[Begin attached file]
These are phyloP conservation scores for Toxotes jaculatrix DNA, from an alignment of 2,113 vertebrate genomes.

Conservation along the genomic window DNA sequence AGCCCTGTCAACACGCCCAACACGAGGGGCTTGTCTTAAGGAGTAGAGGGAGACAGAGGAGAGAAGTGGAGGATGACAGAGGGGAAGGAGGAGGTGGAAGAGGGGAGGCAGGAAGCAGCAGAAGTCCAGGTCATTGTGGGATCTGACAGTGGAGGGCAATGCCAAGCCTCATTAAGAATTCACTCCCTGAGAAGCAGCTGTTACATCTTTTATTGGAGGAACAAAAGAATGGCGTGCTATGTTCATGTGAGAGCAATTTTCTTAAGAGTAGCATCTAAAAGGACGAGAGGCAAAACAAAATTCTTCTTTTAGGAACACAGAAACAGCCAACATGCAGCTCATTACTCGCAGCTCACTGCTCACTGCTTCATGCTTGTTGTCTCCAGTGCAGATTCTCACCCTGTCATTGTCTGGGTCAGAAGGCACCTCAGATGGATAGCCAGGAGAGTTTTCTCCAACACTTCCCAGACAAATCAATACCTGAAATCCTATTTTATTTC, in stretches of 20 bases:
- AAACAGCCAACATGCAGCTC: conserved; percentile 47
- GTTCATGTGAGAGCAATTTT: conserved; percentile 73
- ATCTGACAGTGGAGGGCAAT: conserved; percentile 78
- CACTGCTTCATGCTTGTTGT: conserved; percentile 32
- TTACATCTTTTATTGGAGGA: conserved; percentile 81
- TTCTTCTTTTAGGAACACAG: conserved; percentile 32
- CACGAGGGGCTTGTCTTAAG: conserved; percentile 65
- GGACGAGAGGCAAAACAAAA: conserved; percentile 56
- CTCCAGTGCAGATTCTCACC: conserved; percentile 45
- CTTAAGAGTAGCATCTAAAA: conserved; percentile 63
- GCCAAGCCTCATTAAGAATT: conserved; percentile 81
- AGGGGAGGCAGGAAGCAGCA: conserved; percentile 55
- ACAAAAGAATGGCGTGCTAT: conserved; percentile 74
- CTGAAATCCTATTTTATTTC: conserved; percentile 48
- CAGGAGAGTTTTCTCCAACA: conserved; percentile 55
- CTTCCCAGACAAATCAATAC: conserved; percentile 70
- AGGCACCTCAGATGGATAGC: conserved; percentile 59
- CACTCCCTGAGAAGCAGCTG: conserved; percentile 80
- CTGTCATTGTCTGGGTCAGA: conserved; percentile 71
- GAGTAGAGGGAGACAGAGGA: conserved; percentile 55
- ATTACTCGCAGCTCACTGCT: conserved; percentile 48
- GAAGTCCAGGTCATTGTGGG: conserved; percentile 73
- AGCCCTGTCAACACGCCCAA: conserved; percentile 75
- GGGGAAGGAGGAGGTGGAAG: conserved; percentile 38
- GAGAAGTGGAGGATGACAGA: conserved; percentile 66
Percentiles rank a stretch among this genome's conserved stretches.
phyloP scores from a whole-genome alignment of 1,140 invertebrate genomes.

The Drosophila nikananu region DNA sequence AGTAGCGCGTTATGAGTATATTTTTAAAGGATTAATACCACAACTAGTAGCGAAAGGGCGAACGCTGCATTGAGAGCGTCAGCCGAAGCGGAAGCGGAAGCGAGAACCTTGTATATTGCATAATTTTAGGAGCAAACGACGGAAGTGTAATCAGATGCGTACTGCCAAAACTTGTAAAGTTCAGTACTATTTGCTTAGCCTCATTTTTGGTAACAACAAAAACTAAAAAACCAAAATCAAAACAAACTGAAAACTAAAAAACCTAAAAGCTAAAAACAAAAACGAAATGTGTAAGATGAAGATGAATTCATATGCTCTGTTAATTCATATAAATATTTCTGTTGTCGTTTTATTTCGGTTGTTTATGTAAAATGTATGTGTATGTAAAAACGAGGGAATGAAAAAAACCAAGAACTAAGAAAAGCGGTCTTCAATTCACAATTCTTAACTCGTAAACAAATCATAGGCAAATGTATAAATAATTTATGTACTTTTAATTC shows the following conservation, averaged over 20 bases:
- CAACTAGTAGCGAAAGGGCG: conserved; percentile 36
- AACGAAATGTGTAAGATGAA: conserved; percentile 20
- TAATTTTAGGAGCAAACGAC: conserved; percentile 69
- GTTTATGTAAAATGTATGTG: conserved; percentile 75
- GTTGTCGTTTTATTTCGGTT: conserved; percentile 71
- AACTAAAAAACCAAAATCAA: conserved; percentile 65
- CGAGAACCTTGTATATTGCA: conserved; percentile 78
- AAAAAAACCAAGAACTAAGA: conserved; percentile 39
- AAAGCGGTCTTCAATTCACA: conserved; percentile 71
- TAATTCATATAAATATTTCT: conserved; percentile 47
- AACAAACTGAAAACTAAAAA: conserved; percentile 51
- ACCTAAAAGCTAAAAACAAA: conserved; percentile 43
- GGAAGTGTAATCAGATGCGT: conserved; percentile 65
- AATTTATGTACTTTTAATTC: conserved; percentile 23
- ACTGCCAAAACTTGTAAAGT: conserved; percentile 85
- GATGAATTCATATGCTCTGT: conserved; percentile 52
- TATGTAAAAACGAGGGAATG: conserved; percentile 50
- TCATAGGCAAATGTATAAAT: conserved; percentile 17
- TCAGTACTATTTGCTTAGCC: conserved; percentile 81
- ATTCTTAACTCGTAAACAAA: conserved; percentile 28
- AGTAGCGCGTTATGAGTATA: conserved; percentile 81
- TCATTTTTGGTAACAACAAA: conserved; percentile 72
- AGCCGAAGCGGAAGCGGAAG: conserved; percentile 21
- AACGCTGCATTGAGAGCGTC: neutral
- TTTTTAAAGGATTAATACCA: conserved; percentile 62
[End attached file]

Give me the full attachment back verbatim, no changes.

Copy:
These are phyloP conservation scores for Toxotes jaculatrix DNA, from an alignment of 2,113 vertebrate genomes.

Conservation along the genomic window DNA sequence AGCCCTGTCAACACGCCCAACACGAGGGGCTTGTCTTAAGGAGTAGAGGGAGACAGAGGAGAGAAGTGGAGGATGACAGAGGGGAAGGAGGAGGTGGAAGAGGGGAGGCAGGAAGCAGCAGAAGTCCAGGTCATTGTGGGATCTGACAGTGGAGGGCAATGCCAAGCCTCATTAAGAATTCACTCCCTGAGAAGCAGCTGTTACATCTTTTATTGGAGGAACAAAAGAATGGCGTGCTATGTTCATGTGAGAGCAATTTTCTTAAGAGTAGCATCTAAAAGGACGAGAGGCAAAACAAAATTCTTCTTTTAGGAACACAGAAACAGCCAACATGCAGCTCATTACTCGCAGCTCACTGCTCACTGCTTCATGCTTGTTGTCTCCAGTGCAGATTCTCACCCTGTCATTGTCTGGGTCAGAAGGCACCTCAGATGGATAGCCAGGAGAGTTTTCTCCAACACTTCCCAGACAAATCAATACCTGAAATCCTATTTTATTTC, in stretches of 20 bases:
- AAACAGCCAACATGCAGCTC: conserved; percentile 47
- GTTCATGTGAGAGCAATTTT: conserved; percentile 73
- ATCTGACAGTGGAGGGCAAT: conserved; percentile 78
- CACTGCTTCATGCTTGTTGT: conserved; percentile 32
- TTACATCTTTTATTGGAGGA: conserved; percentile 81
- TTCTTCTTTTAGGAACACAG: conserved; percentile 32
- CACGAGGGGCTTGTCTTAAG: conserved; percentile 65
- GGACGAGAGGCAAAACAAAA: conserved; percentile 56
- CTCCAGTGCAGATTCTCACC: conserved; percentile 45
- CTTAAGAGTAGCATCTAAAA: conserved; percentile 63
- GCCAAGCCTCATTAAGAATT: conserved; percentile 81
- AGGGGAGGCAGGAAGCAGCA: conserved; percentile 55
- ACAAAAGAATGGCGTGCTAT: conserved; percentile 74
- CTGAAATCCTATTTTATTTC: conserved; percentile 48
- CAGGAGAGTTTTCTCCAACA: conserved; percentile 55
- CTTCCCAGACAAATCAATAC: conserved; percentile 70
- AGGCACCTCAGATGGATAGC: conserved; percentile 59
- CACTCCCTGAGAAGCAGCTG: conserved; percentile 80
- CTGTCATTGTCTGGGTCAGA: conserved; percentile 71
- GAGTAGAGGGAGACAGAGGA: conserved; percentile 55
- ATTACTCGCAGCTCACTGCT: conserved; percentile 48
- GAAGTCCAGGTCATTGTGGG: conserved; percentile 73
- AGCCCTGTCAACACGCCCAA: conserved; percentile 75
- GGGGAAGGAGGAGGTGGAAG: conserved; percentile 38
- GAGAAGTGGAGGATGACAGA: conserved; percentile 66
Percentiles rank a stretch among this genome's conserved stretches.
phyloP scores from a whole-genome alignment of 1,140 invertebrate genomes.

The Drosophila nikananu region DNA sequence AGTAGCGCGTTATGAGTATATTTTTAAAGGATTAATACCACAACTAGTAGCGAAAGGGCGAACGCTGCATTGAGAGCGTCAGCCGAAGCGGAAGCGGAAGCGAGAACCTTGTATATTGCATAATTTTAGGAGCAAACGACGGAAGTGTAATCAGATGCGTACTGCCAAAACTTGTAAAGTTCAGTACTATTTGCTTAGCCTCATTTTTGGTAACAACAAAAACTAAAAAACCAAAATCAAAACAAACTGAAAACTAAAAAACCTAAAAGCTAAAAACAAAAACGAAATGTGTAAGATGAAGATGAATTCATATGCTCTGTTAATTCATATAAATATTTCTGTTGTCGTTTTATTTCGGTTGTTTATGTAAAATGTATGTGTATGTAAAAACGAGGGAATGAAAAAAACCAAGAACTAAGAAAAGCGGTCTTCAATTCACAATTCTTAACTCGTAAACAAATCATAGGCAAATGTATAAATAATTTATGTACTTTTAATTC shows the following conservation, averaged over 20 bases:
- CAACTAGTAGCGAAAGGGCG: conserved; percentile 36
- AACGAAATGTGTAAGATGAA: conserved; percentile 20
- TAATTTTAGGAGCAAACGAC: conserved; percentile 69
- GTTTATGTAAAATGTATGTG: conserved; percentile 75
- GTTGTCGTTTTATTTCGGTT: conserved; percentile 71
- AACTAAAAAACCAAAATCAA: conserved; percentile 65
- CGAGAACCTTGTATATTGCA: conserved; percentile 78
- AAAAAAACCAAGAACTAAGA: conserved; percentile 39
- AAAGCGGTCTTCAATTCACA: conserved; percentile 71
- TAATTCATATAAATATTTCT: conserved; percentile 47
- AACAAACTGAAAACTAAAAA: conserved; percentile 51
- ACCTAAAAGCTAAAAACAAA: conserved; percentile 43
- GGAAGTGTAATCAGATGCGT: conserved; percentile 65
- AATTTATGTACTTTTAATTC: conserved; percentile 23
- ACTGCCAAAACTTGTAAAGT: conserved; percentile 85
- GATGAATTCATATGCTCTGT: conserved; percentile 52
- TATGTAAAAACGAGGGAATG: conserved; percentile 50
- TCATAGGCAAATGTATAAAT: conserved; percentile 17
- TCAGTACTATTTGCTTAGCC: conserved; percentile 81
- ATTCTTAACTCGTAAACAAA: conserved; percentile 28
- AGTAGCGCGTTATGAGTATA: conserved; percentile 81
- TCATTTTTGGTAACAACAAA: conserved; percentile 72
- AGCCGAAGCGGAAGCGGAAG: conserved; percentile 21
- AACGCTGCATTGAGAGCGTC: neutral
- TTTTTAAAGGATTAATACCA: conserved; percentile 62